FHA Loan Closing Costs: What Are They?

While you’ll pay closing costs in some form or fashion for any type of mortgage loan, the FHA closing costs vary somewhat from the fees that make up the conventional loan closing costs. For instance, FHA loans closing costs are greatly affected by the required mortgage insurance that this type of loan comes with.

With FHA loans, each buyer must pay an additional 1.75% of his or her loan amount at closing — which will obviously affect how much cash you need to close. Of course, if you are buying a house with an FHA loan, there are a few more things to keep in mind, too. Before you decide what type of loan you’re going to use, you need to know what you’re getting into.

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    FHA loans vs. conventional loans

    FHA loans and conventional loans have a lot of differences when it comes to qualifications and thresholds. Right off the bat, the main difference between an FHA loan and conventional loan is that FHA loans are secured by the Fair Housing Association, a department within the federal government, whereas conventional loans are not. Because the U.S. government insures FHA loans, lenders are able to have less stringent standards for qualifying for this type of loan, which often makes FHA loans the go-to for many homebuyers.

    [ See: What Is an FHA Loan? ]

    For example, you can obtain an FHA loan with a credit score as low as 580 and will only be required to make a 3.5% down payment, but it’s also possible to get one with a credit score between 500 and 579, too. You will need to make a higher down payment if your score is that low — in this case 10% or more — but you’re still getting access to needed funds.

    In contrast, to get a conventional loan you will need a credit score of at least 620, but the requirement can be as high as 640 or more depending on the lender. If your credit score is below that, you often don’t have an option of making a higher down payment to compensate. You will simply have to switch loan types if you are adamant about purchasing a home — and an FHA loan is one option.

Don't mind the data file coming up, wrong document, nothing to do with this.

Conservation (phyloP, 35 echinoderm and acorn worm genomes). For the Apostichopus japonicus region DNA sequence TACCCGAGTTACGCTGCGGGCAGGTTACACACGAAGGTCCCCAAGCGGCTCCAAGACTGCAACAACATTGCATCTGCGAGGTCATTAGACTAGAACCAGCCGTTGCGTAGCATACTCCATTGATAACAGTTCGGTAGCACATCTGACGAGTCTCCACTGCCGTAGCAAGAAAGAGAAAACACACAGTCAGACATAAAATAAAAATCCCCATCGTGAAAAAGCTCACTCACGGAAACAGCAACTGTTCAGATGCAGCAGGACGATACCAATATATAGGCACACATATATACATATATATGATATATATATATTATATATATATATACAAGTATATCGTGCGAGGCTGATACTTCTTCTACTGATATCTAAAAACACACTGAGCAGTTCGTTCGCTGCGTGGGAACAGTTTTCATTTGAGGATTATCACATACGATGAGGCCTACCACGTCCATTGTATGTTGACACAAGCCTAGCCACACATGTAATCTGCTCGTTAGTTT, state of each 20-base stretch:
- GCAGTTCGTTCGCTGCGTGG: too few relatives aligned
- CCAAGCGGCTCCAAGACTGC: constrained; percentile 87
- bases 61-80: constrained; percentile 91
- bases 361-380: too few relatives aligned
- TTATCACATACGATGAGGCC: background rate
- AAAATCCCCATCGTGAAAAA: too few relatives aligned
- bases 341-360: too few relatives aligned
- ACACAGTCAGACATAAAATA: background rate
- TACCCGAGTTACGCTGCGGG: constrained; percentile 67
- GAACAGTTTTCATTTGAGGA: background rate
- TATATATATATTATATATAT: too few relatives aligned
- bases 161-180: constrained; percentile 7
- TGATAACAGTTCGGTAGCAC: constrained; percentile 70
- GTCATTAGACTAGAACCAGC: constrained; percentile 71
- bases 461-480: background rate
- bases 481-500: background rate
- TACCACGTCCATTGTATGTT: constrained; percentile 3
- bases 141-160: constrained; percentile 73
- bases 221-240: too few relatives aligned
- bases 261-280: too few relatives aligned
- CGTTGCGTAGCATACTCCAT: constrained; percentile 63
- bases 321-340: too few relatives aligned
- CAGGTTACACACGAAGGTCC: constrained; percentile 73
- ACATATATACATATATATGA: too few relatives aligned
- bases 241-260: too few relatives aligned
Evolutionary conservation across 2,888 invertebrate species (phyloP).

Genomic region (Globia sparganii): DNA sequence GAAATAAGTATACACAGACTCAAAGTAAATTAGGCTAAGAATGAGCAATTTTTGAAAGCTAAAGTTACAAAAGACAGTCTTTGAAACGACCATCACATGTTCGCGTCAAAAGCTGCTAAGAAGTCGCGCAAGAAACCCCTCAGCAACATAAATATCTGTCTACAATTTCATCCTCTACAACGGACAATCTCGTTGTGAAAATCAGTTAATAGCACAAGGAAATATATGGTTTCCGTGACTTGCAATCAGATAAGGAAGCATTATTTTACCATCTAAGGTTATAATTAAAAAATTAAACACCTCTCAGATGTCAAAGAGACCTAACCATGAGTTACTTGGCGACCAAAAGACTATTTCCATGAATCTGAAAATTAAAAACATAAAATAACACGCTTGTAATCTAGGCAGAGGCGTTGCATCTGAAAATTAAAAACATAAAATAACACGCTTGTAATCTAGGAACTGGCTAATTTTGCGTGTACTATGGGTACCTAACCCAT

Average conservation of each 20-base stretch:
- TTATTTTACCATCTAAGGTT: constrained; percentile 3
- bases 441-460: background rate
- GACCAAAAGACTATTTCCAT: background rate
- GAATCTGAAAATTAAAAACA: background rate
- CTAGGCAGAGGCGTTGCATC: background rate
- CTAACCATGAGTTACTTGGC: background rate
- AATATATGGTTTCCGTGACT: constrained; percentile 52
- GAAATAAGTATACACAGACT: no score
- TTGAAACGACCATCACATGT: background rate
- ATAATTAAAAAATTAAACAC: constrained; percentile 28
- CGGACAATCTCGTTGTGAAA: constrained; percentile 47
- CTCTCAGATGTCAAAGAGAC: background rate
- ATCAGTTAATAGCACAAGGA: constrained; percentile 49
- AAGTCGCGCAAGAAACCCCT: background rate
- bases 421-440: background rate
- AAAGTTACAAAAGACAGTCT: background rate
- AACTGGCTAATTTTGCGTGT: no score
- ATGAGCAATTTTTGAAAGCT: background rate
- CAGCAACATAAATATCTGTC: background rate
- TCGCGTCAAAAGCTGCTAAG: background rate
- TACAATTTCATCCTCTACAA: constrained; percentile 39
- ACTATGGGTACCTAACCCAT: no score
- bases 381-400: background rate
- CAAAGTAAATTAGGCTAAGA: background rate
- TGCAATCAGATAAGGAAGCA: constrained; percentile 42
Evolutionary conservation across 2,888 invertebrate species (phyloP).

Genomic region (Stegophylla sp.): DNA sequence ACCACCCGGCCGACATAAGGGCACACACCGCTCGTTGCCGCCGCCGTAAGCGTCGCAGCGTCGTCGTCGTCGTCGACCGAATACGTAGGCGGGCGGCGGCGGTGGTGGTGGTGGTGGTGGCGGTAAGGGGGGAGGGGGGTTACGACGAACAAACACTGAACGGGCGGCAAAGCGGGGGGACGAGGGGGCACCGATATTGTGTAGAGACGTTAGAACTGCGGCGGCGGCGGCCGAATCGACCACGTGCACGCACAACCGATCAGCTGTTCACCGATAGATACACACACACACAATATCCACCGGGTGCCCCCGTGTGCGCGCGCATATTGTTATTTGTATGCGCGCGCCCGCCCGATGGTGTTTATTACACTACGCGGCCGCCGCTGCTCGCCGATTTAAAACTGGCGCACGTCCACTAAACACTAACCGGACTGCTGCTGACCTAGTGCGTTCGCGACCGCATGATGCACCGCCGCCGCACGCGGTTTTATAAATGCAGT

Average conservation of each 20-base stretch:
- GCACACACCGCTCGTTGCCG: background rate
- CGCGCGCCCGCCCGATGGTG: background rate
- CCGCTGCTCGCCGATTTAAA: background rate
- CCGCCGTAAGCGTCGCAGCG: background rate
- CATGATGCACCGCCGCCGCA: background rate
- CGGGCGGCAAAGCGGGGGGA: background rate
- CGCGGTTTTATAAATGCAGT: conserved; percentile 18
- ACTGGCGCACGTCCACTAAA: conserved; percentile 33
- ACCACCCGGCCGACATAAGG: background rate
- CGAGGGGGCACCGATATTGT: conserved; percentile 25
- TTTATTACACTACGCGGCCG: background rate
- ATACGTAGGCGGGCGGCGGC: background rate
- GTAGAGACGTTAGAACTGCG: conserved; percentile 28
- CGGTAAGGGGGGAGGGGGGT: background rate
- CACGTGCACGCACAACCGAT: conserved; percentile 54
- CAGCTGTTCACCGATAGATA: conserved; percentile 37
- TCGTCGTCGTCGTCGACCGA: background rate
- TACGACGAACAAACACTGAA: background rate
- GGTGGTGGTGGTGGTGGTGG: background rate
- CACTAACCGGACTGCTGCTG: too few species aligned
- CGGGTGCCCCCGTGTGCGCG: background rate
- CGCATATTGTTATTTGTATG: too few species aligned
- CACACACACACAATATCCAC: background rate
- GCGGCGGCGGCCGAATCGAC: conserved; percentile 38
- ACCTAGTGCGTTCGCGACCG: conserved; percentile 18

In general, FHA loans have the following advantages over conventional loans:

    • No income limits
    • Cheaper mortgage insurance
    • Lower credit scores requirements
    • Lower down payment requirements
    • Options with bad credit scores below 579

    As for disadvantages, FHA loans have the following drawbacks:

    • Higher standards for the home itself — meaning more stringent inspection requirements
    • Must pay mortgage insurance for the life of the loan
    • Can only be used for a primary residence purchase
    • Lower loan amounts

    Before deciding which loan to apply for, speak with a loan officer. They will be able to outline all of your loan options based on your unique financial and credit situations. FHA loans can be the best loan option for many buyers, but that’s not always the case. In many cases, a conventional loan may make the most financial sense.

    [ Next: How to Calculate Your Mortgage ]

    FHA closing costs

    When getting approved for a loan, your loan officer will give you a breakdown of the cash needed to close before you make an offer on any house. The exact amount you’ll need will vary depending on your loan amount, the home’s location and any specifics that come with the home purchase. The good news is that it’s never a surprise. You will know what you’ll need long before closing.

    When closing on a house bought with an FHA loan, you can expect the following to be part of your closing costs: